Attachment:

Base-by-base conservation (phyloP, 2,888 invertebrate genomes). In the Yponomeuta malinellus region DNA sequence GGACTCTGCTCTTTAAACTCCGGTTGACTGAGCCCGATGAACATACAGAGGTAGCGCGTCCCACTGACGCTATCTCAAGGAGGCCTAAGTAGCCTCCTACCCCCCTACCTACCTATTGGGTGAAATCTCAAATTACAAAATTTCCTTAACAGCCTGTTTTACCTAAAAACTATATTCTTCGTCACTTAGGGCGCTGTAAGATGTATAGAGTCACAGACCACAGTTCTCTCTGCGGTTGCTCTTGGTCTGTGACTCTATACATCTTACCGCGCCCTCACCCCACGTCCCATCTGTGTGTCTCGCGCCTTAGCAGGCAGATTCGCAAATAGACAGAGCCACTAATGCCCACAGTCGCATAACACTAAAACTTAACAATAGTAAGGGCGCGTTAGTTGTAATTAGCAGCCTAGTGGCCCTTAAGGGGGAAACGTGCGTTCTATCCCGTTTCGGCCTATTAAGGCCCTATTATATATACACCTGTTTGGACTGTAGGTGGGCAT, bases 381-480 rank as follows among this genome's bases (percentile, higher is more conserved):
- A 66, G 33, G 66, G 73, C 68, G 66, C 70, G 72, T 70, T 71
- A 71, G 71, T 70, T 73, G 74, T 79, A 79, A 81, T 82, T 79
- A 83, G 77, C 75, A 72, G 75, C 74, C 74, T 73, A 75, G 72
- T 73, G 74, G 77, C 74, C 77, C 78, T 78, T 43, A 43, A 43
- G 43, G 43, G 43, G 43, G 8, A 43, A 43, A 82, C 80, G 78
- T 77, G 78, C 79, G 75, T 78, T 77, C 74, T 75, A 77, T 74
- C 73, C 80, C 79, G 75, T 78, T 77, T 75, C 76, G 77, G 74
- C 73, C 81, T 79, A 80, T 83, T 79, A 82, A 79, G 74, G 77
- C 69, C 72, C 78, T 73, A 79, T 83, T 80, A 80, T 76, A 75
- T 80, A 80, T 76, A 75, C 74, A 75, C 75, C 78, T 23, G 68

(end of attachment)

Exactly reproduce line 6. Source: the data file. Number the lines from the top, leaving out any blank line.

- G 43, G 43, G 43, G 43, G 8, A 43, A 43, A 82, C 80, G 78